till 1105 being Rashi and later on his own younger brother,
(J. H. M.) RAPIN, PAUL DE (1661-1725), sieur of Thoyras, Bible criticism and exegesis, however, he excelled all the French historian, was the son of Jacques de Rapin, avocat Bible criticism, and exegesis
, however, he excelled all the at Castres (Tarn), where he was born on 25th March
men of the 11th and 12th centuries, even if we include 1661. He was educated at the Protestant academy of | R. Menahen b. Helbo, R. Yoseph Bekhor Shor, and R. Saumur, and in 1679 he became an advocate, but soon Yoseph Kara of the Franco - Ashkenazic school, and afterwards entered the army. The revocation of the Edict Abraham Ibn `Ezra of the Sepharadic school. Rashbam of Nantes in 1685 and the death of his father, which
was the son of Yokhebed, second daughter of RASHI (2.v.), happened two months afterwards, led him to come to and of Rabbenu Meir of Rameru (b. Shemuel). He sueEngland; but, unable to find employment there, he crossed ceeded his grandfather Rashi as head of the Rabbinical to Holland and enlisted in the company of French volun- college, and probably also of the congregation, of Troyes. teers at Utrecht commanded by Daniel de Rapin, his Later, however, we meet him at other places, e.9., Cåen, cousin-german. He accompanied the prince of Orange Loudun. He died about 1160. to England in 1688, and the following year Lord Kingston the Bible: (a) his commentary on the Pentateuch, uneritically
or his works the following are known. (1) Commentaries on made him ensign in his regiment, with which he proceeded edited several times (ed. princeps, Berlin, 1705), and critically and to Ireland. He took part in the siege of Carrickfergus most ably for the first time by Rosin of Breslau (1881, 8v0); (1) and the battle of the Boyne, and was shot through the
commentaries on most of the other books of the Bible, the greater shoulder at the battle of Limerick. Soon afterwards he part of which are now lost, but the existence of which is in early
. Those on Ecclesiastes and Canticles 1 was promoted captain ; but in 1693 he resigned in order published by Dr Jellinek at Leipsic (1855, 8vo); specimens of both to become tutor to the earl of Portland's son. His next books have been translated into English by Dr Ginsburg (Song of change was to return to his family, which he had settled Songs, London, 1857, and Colcloth, London, 1861). (2) Coni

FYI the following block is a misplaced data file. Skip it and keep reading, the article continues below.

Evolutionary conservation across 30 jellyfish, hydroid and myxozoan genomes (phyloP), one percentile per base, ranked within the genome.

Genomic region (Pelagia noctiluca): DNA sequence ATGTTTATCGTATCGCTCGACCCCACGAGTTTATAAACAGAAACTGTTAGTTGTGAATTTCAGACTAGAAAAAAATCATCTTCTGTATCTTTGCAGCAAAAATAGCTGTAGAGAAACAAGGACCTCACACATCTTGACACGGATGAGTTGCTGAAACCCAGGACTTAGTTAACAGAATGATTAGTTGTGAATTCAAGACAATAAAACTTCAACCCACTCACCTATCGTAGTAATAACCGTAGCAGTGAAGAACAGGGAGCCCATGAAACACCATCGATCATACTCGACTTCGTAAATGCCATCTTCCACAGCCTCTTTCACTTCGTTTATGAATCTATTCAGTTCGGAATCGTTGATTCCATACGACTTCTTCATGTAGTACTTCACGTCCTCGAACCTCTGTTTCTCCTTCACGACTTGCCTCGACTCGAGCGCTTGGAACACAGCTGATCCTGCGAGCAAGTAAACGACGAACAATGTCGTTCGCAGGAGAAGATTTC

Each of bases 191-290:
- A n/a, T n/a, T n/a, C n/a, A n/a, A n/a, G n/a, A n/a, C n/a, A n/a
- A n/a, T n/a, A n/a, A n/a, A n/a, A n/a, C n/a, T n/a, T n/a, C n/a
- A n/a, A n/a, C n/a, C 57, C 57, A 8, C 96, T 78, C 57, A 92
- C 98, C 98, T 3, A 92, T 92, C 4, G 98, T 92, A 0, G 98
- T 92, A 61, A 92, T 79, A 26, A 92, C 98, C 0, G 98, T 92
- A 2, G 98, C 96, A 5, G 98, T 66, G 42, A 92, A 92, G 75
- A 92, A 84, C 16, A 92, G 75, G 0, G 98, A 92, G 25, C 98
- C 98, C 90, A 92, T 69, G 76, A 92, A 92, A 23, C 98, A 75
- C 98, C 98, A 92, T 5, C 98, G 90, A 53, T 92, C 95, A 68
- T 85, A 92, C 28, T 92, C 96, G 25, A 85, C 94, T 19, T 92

mentaries on the Babylonian Talmud ; of these we now possess only at The Hague, and there he continued some years. But, I his supplements on Pesahim (leaves 99b-121b), Baba Bathră as he found his family increase, he resolved to retire to a (leaves 29a-176b), and Makkoth (leaves 19b sq. ; see the so-called more economical residence, and accordingly removed in Rashi on the Riph, in the Mishnalı, iii, 5, catchword 1212 Sym). 1707 to Wesel, where he commenced his great work Commentaries on five other treatises are distinctly referred to by L'Histoire d'Angleterre. Though he was of a strong con- old authorities, but Rashi's commentaries so thoroughly eclipsed stitution, the seventeen years' application entirely ruined all those written before and after him that none of them had a his health. He died in 1725.
chance of surviving, except in the shape of a supplement. (3)
Additamenta or Tosa photh ; see Rabbinovicz (variæ lectiones), ii., Rapin was also the author of a Dissertation sur les higs et les Torys, 1717. L'Histoire d'Angleterre, embracing the period from 1 The present writer cannot share the opinion of those who, because the invasion of the Romans to the death of Charles I., was printed of the Agadic explanations with which that commentary abounds, call at The Hague in 1724 in 8 vols. It was translated into English, Rashbam's authorship in question. Ibn 'Ezra himself, who was sober anil improved with notes, by Tindal, in 2 vols. folio, 1725-31.
thinker enough, is compelled in Canticles to resort to the Rabbinic Although the work of a foreigner, it is deservedly esteemed as one of the fullest and most impartial collections of English political explanation; - a proceeding and a method in which every modern com.
mentator must take refuge, unless he wishes to explain the book as a transactions extant.
merely profane one. RISGRAD or PIESARGRAD, a town of Bulgaria, with a ? See. Eerliner Magazin, &c., vii. 186, and Or Zarua, in several station about 2 miles distant on the Varna and Rustchuk 'places (comp. Magazin, ii. p. 100).